professional partners, the PTEU meets the ultimate goal of assisting Georgia schools in brin
ging all students to high
levels of learning.

Knowledge Base

Teacher development is generally recognized as a continuum that includes four phases: preservice, induction, in
-
service, renewal (Odell, Huling, and Sweeny, 2000). Just as Sternberg (1996) beli
eves that the concept of expertise
is central to analyzing the teaching
-
learning process, the teacher education faculty at KSU believe that the concept of
expertise is central to preparing effective classroom teachers and teacher leaders. Researchers descr
ibe how during
the continuum phases teachers progress from being Novices learning to survive in classrooms toward becoming
Experts who have achieved elegance in their teaching. We, like Sternberg (1998), believe that expertise is not an
end
-
state but a pro
cess of continued development.

Use of Technology :
Technology Standards for Educators are required by the Professional Standards Commission.
Telecommunication and information technologies will be integrated throughout the master teacher preparation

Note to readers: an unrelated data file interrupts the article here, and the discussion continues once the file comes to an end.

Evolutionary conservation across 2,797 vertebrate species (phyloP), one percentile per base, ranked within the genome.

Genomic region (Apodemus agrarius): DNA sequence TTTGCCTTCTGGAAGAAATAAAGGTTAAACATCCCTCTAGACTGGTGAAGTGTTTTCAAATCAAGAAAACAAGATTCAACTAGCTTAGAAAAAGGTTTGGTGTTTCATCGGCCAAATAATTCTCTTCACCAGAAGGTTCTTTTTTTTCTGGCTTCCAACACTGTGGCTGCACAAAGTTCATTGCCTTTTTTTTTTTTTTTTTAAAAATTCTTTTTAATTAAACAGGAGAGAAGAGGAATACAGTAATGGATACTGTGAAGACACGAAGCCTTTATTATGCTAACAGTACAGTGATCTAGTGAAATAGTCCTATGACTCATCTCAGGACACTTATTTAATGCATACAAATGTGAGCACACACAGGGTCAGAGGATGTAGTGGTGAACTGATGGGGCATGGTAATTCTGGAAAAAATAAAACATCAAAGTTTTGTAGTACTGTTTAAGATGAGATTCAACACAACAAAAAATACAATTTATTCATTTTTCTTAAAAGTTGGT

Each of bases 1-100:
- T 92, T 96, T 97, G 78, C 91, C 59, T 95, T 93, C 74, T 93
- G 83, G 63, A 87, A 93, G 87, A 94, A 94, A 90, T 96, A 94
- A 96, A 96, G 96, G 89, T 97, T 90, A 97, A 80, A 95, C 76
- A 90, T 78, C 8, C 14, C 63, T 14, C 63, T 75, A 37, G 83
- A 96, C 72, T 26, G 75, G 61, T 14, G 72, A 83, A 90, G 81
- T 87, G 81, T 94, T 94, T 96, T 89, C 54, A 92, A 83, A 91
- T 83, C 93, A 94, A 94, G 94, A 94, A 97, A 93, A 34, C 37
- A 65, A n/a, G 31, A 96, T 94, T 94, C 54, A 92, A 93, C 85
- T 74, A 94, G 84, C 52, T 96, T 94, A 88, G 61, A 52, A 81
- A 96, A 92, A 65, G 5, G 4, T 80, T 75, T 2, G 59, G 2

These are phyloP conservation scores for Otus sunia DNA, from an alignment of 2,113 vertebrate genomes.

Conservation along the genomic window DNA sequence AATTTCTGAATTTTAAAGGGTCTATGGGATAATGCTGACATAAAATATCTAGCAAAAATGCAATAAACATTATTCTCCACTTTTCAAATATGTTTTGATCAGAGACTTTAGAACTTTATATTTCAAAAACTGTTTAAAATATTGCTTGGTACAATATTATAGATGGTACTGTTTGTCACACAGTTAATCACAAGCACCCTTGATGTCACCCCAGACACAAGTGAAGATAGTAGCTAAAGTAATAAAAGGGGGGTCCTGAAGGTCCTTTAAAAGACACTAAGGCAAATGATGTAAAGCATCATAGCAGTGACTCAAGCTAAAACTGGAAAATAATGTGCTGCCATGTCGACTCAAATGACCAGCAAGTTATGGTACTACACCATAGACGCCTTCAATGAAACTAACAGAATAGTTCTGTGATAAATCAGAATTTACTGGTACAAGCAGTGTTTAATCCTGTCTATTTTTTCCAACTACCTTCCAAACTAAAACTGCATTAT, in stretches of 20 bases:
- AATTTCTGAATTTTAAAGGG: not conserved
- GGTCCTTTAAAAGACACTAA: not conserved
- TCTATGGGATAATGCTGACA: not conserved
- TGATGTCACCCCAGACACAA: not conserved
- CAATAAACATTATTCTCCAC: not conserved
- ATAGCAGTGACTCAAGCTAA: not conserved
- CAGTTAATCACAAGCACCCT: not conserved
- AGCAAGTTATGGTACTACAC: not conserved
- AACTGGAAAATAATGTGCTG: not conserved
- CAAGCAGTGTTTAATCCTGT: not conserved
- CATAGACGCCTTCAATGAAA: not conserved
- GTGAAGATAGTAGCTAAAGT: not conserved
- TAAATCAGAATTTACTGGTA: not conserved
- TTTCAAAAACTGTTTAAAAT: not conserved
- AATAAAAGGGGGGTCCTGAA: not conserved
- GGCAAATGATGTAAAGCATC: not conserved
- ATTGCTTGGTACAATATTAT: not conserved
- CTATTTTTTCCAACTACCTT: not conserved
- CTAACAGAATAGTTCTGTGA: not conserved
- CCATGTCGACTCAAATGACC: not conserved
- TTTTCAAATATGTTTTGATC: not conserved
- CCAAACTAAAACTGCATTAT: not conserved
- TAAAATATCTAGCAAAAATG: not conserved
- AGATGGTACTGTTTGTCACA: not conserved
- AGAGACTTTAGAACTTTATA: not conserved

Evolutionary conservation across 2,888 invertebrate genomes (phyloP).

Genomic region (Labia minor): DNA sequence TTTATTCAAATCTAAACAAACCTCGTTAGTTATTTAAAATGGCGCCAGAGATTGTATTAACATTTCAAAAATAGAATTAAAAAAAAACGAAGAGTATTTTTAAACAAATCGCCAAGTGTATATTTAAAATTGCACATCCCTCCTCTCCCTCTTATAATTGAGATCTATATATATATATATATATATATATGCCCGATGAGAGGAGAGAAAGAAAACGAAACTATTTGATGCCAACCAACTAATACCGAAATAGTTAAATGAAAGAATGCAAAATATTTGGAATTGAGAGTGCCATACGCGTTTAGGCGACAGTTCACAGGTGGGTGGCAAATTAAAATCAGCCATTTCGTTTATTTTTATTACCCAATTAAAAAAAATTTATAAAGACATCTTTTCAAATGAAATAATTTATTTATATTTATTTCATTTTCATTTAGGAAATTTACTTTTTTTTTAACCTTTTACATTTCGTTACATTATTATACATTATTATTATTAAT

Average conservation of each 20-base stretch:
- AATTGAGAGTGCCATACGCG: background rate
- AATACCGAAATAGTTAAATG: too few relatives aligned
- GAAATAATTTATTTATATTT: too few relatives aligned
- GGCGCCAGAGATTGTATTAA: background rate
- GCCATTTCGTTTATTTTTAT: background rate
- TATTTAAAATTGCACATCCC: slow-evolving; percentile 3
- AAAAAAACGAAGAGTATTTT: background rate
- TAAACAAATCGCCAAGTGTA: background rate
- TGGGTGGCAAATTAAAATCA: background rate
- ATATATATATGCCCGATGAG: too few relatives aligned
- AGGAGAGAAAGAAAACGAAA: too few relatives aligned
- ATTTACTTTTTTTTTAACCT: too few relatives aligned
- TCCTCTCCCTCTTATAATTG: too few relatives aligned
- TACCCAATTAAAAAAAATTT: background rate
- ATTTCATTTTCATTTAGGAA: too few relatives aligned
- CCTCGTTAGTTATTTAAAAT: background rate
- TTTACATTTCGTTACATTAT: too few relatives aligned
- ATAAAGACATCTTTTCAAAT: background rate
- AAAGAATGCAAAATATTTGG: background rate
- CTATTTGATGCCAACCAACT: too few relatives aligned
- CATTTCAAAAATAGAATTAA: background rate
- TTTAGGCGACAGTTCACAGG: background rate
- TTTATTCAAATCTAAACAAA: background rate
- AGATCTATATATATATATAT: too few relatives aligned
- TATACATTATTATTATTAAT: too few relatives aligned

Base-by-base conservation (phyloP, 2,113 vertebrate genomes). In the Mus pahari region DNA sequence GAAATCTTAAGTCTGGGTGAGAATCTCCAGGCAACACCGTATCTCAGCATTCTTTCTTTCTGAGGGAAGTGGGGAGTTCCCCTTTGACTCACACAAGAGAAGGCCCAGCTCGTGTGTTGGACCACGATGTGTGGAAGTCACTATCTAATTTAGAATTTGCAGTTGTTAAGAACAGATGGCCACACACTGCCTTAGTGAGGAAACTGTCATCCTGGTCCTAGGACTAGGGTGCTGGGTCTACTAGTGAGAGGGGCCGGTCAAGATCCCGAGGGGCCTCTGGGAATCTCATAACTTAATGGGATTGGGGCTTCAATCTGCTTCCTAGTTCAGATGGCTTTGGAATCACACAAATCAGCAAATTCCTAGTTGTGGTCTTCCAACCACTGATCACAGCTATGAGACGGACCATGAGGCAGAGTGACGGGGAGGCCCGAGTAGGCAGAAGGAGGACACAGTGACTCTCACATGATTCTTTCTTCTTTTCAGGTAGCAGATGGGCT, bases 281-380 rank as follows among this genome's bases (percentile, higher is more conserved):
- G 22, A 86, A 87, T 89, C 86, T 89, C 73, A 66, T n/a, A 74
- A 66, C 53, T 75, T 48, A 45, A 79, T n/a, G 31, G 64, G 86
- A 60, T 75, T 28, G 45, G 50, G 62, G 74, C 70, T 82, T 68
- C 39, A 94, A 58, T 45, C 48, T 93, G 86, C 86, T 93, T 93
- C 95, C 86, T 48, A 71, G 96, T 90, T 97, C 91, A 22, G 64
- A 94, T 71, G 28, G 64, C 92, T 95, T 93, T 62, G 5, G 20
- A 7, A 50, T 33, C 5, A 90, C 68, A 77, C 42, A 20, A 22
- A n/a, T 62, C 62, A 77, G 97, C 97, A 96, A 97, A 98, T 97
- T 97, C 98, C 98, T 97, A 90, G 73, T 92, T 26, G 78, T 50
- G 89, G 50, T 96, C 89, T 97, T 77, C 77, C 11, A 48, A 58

prog
ram, and all candidates must be able to use technology to improve student learning and meet Georgia
Technology Standards for Educators. During the courses, candidates will be provided with opportunities to explore
and use instructional media. They will m
aster use of productivity tools, such as multimedia facilities, local
-
net and
Internet, and feel confident to design multimedia instructional materials, and create WWW resources.


VII.

Course Objectives:
ECE
9220

Post
-
secondary Methodology and Instruction

The
objectives of this course are consistent with the Bagwell College of Education KSDs for Doctoral
Candidates. Students will be able to:


Course objective

Doctoral
KSDs

Distributed School
Leadership Roles*

PSC/NCATE
Standard

Research successful National a
nd Global
Instruction of Post
-
secondary
Teaching Methods.

1A, 1B, 1C,

Curriculum,
Instruction &
Assessment Leader


Learning &
Development Leader


Change Leader

1.1

Compare and contrast exceptional post
-
2B, 2D, 2E,
Curriculum,
1.1, 1.3, 1.4,
Page
10

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14